Nearly 200 storm chasers paid tribute Sunday to the late actor Bill Paxton by spelling out his initials using GPS co-ordinates on a map depicting the heart of Tornado Alley.

The effort co-ordinated by Spotter Network spelled out “BP” to honour the leading man in the disaster movie Twister, which inspired a generation of storm chasers.

Storm chasers and storm spotters have spelled out the initials of fellow chasers in the tight-knit community four or five times before, but never for a non-chaser, said John Wetter, president of the non-profit that tracks the positions of tornado chasers and works with the National Weather Service to update weather forecasts.

Read more: Actor Bill Paxton dies at 61 from complications after surgery

“There are probably hundreds, if not thousands, of meteorologists today — myself included — who were impacted by the movie ‘Twister’ and the role Bill played in that,” Wetter told The Associated Press in a phone interview. “ ‘Twister’ was kind of the first time in a mass media place the meteorologist became cool, if only for a little while.”

The storm chasers spelled the initials on a map that was centred around Wakita, Oklahoma, a real town in the heart of Tornado Alley that served as the set for almost all of the movie, Wetter said.

Most people participating did not travel to log their dot on the map, but they instead entered GPS co-ordinates manually to spell the letters after the Spotter Network posted a rough outline of the project on its Facebook page and asked for help, Wetter said.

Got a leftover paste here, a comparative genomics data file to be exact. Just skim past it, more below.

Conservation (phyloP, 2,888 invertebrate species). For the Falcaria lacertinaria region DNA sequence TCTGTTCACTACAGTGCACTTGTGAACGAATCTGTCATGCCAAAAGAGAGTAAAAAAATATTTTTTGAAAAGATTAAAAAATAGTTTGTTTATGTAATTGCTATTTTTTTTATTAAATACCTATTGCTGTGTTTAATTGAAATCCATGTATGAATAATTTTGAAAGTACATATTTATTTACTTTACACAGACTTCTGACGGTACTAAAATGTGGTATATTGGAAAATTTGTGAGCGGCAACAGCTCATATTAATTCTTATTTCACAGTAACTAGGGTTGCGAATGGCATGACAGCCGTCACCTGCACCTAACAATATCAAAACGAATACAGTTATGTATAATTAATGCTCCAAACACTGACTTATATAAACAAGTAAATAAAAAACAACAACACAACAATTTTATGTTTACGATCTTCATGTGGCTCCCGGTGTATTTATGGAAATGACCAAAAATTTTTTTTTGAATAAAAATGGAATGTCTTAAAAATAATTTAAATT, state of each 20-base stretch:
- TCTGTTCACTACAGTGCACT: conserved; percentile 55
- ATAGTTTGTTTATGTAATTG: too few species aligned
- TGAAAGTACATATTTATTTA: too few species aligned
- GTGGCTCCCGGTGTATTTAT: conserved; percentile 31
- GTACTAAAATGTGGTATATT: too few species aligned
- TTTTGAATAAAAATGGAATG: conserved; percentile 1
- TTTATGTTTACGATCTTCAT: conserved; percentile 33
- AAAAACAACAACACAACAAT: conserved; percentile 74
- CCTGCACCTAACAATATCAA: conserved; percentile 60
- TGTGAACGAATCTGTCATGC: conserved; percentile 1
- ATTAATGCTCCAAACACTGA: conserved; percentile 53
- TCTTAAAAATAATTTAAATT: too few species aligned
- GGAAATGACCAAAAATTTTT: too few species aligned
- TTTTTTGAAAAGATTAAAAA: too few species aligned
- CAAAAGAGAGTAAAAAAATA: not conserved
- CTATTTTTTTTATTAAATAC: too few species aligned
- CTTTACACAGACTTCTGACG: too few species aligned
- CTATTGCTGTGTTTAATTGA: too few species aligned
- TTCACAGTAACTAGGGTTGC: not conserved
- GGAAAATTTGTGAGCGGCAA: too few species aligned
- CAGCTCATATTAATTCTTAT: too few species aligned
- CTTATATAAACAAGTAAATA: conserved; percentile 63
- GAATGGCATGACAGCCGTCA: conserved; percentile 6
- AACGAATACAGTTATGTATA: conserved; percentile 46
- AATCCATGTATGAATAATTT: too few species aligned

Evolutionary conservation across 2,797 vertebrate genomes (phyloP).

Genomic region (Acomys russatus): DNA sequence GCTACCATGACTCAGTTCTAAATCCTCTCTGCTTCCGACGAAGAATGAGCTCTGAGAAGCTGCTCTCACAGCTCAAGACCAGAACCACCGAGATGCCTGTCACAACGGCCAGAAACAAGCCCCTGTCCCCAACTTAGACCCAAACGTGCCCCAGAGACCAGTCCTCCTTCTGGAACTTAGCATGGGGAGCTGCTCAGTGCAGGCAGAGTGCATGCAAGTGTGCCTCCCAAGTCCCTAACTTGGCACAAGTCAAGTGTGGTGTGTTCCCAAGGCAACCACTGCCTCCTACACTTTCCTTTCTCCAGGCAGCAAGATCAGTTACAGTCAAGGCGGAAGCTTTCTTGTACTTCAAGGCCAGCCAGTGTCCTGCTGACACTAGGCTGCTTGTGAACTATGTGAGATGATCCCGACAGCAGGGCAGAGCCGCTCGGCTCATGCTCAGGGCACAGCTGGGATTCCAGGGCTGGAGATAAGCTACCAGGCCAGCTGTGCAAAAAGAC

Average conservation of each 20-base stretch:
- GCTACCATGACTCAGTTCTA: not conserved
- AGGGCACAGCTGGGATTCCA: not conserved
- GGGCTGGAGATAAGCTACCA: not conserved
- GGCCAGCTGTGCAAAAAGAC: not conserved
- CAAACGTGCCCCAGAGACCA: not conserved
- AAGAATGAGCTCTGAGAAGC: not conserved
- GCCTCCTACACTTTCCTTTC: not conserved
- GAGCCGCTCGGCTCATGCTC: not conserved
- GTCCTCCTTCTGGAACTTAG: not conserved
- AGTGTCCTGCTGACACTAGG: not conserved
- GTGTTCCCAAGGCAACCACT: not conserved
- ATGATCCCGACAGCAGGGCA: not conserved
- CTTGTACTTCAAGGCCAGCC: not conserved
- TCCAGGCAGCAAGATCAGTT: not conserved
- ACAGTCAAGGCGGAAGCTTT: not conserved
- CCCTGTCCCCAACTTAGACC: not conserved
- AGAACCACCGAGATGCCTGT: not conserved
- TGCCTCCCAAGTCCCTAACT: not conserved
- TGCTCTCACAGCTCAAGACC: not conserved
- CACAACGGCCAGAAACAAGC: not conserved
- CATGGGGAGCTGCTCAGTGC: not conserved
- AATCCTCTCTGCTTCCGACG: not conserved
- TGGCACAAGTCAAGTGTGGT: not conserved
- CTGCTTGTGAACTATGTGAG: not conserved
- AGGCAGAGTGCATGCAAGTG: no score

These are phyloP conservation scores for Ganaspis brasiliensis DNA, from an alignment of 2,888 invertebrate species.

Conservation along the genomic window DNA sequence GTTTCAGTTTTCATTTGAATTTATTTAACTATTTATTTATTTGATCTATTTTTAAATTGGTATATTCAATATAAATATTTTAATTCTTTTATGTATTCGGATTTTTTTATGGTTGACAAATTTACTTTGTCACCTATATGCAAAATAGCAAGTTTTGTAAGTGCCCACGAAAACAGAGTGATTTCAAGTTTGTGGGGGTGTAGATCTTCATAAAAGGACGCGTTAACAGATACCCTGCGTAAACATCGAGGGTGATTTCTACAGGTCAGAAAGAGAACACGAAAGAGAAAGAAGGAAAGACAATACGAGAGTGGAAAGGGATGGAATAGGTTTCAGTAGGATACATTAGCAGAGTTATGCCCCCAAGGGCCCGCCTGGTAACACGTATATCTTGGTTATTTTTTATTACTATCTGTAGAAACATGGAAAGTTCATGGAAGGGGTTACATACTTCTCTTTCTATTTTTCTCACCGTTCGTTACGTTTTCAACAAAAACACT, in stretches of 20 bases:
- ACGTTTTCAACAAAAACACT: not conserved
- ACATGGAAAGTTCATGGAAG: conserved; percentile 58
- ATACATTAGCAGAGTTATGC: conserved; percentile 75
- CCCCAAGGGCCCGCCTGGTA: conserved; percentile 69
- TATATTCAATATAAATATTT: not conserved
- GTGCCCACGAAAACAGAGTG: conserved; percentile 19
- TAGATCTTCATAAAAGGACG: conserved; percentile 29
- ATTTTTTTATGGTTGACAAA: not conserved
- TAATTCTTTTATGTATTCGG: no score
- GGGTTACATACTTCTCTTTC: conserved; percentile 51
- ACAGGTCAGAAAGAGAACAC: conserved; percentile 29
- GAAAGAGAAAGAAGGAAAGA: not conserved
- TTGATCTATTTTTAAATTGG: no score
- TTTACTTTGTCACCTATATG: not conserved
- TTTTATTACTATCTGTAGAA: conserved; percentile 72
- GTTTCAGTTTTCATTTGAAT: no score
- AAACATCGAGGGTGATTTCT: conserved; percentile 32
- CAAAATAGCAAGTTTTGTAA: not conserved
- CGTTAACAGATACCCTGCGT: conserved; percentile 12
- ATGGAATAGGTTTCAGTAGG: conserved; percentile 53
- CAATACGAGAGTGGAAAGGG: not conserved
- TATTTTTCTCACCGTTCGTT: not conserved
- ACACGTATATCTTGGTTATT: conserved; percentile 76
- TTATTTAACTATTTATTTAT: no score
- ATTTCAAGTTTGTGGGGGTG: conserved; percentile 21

The letters took shape in real time on a map that went viral on Twitter as the day went on. The initials, made of red dots, stretched across parts of Texas, Kansas and Oklahoma on a black map.

Jake DeFlitch was one of the few storm chasers who drove to a point on the map to register his GPS dot. The 23-year-old graduate student at Oklahoma State University in Stillwater, Oklahoma, travelled about 20 minutes, he said, and then waited for the right moment to log his contribution.

“I waited until all the letters lined up,” said DeFlitch, who recently dropped radar-equipped pods in front of tornadoes as part of a research project. “I was part of the ‘P,’ right below one of the connections, where the half-circle came back and connected with the straight line.”

In the 1996 blockbuster, Paxton plays a storm chaser who’s researching tornadoes during a twister outbreak in Oklahoma. Paxton and co-star Helen Hunt scramble to release a data-collection probe into the funnel of a tornado as they compete with another, better-funded research team that’s using similar technology.

Paxton’s death at age 61 after complications from surgery was announced Sunday.

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